Have you ever wondered what inspires one to open a winery? For Avraham Moro and Michel Metzger, two French Jews who immigrated to Israel over than 30 years ago, the answer was quite fascinating. The two friends, who had been partners in construction business before, opened a winery when they wanted a business that would bring them not just money, but happiness. At the Amos Winery, you can feel it.

Upon entering Amos winery, you first arrive at the visitor’s center, a welcoming place where wine or coffee is served all day, music performances are held every Saturday evening, and art exhibitions take place from time to time.

When I ask the owners of the winery whether the visitors center brings any notable part of the profit, they start to laugh a bit nervously.”We do not lose too much on this,” Michel says with a sigh. “But we want to keep it anyway, because a winery is a business that you can only run with a joyous heart. Both me and Avraham like to have guests, like art and music, and we believe wine becomes better when there is music around.”

“I always tell the musicians who come here: Remember, there are barrels of wine behind you, please play the music that the wine will like,” Avraham adds.

He was the one who came up with the name for the winery – that of the prophet Amos, whose homeland was Biblical Tekoa and who said, “Behold days are coming, says the Lord, that the mountains shall drip sweet wine, and all the hills shall melt.”

When Avraham was a boy, he lived in Burgundy, France, where his grandfather would make wine for the family meals from grapes that grew surrounding their house. In 1980, following his several year long “pursuit of God”, as he puts it, Avraham came to Israel. Throughout his soul-searching, he converted to Judaism, took on the name of Avraham (which suits him –looking like a patriarch with his grey hair and big beard), and got married two years later. 30 out of his 37 grandchildren live in Judea & Samaria.

In the winery, he is mostly responsible for technical and engineering processes, while Michel deals more with the financial part of the business. They also have a professor of oenology (winemaking science) from the Beersheba University visit the winery regularly for advice. Amos Winery produces 15,000-20,000 bottles of wine per year from the grapes grown by Michel’s relative in Latrun near Jerusalem.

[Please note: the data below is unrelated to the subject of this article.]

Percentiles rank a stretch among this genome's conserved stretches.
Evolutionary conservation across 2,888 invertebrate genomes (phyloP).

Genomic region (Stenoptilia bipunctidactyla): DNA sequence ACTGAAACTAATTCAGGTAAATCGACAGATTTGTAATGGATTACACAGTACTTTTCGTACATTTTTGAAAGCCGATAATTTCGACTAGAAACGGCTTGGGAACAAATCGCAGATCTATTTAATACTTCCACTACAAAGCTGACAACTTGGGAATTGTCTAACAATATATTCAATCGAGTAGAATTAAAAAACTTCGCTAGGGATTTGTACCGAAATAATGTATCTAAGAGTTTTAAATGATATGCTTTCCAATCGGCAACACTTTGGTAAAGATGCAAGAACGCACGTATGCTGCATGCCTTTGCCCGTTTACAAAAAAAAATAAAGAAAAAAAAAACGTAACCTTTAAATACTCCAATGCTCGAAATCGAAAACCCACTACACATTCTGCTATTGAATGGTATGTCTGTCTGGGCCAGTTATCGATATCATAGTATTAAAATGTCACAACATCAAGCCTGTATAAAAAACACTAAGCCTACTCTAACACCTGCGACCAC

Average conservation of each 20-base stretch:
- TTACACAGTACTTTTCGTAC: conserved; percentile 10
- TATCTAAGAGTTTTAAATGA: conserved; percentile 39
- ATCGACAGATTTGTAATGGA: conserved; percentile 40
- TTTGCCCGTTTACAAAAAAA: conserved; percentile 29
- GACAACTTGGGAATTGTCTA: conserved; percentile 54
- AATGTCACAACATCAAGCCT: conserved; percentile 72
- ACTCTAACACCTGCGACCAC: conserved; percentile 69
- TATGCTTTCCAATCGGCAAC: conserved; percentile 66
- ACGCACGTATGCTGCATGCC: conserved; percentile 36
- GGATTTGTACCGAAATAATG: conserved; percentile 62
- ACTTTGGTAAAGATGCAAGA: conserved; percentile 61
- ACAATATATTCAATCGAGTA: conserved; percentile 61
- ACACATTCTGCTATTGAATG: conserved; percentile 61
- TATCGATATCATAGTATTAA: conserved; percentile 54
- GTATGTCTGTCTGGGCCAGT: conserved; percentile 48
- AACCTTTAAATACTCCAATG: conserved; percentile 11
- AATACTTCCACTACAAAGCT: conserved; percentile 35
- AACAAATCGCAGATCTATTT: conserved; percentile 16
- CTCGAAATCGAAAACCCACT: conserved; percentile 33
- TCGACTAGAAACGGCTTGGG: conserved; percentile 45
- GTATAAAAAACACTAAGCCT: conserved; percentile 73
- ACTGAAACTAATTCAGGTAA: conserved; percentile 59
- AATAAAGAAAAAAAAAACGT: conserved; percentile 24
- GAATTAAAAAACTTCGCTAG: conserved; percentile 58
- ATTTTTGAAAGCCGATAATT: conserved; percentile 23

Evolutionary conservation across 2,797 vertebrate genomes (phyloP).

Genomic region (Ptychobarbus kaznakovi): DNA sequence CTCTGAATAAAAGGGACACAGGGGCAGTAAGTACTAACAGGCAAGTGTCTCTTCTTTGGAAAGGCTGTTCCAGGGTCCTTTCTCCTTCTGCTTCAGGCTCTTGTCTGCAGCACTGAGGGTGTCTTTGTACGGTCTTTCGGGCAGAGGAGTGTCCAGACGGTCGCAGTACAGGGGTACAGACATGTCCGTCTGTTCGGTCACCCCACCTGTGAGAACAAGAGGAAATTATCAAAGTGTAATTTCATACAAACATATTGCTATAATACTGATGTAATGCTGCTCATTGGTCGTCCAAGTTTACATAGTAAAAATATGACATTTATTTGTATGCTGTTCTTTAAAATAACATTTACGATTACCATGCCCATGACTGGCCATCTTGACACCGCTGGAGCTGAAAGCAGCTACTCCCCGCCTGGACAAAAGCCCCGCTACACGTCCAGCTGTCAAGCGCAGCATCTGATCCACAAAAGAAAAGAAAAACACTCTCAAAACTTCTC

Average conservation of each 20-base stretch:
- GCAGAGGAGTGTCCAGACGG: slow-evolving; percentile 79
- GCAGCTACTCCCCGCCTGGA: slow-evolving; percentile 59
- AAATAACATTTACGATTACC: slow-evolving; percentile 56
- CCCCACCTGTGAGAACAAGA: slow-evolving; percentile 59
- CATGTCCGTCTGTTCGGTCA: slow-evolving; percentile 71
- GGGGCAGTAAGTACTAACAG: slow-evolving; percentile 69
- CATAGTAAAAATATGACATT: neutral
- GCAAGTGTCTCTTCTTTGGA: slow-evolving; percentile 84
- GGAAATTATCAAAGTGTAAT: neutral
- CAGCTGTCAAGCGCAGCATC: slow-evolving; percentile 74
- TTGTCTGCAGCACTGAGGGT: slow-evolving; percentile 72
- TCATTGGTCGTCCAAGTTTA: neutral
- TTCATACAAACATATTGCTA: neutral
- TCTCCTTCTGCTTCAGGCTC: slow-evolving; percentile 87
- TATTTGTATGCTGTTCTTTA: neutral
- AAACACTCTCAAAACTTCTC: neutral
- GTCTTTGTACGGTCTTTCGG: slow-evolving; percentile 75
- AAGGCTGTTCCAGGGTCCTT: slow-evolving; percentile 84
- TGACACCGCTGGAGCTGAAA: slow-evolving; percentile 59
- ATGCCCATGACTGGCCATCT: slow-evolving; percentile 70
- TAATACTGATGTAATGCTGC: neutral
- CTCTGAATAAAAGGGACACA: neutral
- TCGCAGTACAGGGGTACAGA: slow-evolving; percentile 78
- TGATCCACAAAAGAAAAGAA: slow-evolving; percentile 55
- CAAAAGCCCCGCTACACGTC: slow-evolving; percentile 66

The owners are intended to increase this number to 40,000-50,000 bottles next year, mostly for the American market. Along with wine, they also make liqueurs – from raspberries grown in Tekoa, and from cherries grown in the Golan Heights.

Stationing a winery in Judea & Samaria does not help the business, because of the BDS movement that makes it harder to market and sell products made outside the Israeli ‘green line’. But Michel and Avraham say opening a winery in Tel Aviv or elsewhere in ‘proper’ Israel was not an option for them. “I do not like the word ‘territories’ at all,” Michel explains. “I think all of Israel is our land, including the settlements, so why make distinctions? Our history is here, in Judea and Samaria, and we rely on people who understand this, and who are smart enough to tell art – which wine is – from politics.” Speaking about the order of Cherry Liqueur from Lev Ha-Olam, Michel says, “It won’t make us rich, but it warms our hearts to know that there are people around the world who know about our existence here and care about us, to know that we are not alone.”